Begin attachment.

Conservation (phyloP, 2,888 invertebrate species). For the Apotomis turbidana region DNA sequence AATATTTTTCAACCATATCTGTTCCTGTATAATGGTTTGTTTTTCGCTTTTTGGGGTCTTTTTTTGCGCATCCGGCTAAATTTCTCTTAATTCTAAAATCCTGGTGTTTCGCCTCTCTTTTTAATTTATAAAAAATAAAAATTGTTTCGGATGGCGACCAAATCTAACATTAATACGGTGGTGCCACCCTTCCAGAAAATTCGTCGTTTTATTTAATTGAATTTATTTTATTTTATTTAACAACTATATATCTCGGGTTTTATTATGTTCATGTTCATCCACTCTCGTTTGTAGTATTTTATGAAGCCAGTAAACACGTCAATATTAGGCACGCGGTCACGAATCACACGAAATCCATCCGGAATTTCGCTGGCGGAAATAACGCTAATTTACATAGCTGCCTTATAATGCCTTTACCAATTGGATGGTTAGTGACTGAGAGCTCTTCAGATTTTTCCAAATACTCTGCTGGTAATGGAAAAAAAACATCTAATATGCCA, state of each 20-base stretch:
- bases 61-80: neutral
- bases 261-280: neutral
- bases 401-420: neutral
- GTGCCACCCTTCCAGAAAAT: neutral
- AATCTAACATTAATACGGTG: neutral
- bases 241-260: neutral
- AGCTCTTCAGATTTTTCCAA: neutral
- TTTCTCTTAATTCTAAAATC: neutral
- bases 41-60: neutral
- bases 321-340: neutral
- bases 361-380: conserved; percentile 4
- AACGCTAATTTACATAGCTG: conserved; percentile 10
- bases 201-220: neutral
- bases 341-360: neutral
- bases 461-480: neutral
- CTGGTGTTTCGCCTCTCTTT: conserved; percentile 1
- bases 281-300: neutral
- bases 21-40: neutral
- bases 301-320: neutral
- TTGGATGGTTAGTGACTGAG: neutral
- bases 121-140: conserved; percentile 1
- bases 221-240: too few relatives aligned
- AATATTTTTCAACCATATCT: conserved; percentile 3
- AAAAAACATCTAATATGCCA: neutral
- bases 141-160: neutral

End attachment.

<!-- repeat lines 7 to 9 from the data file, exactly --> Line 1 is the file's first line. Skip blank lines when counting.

- bases 241-260: neutral
- AGCTCTTCAGATTTTTCCAA: neutral
- TTTCTCTTAATTCTAAAATC: neutral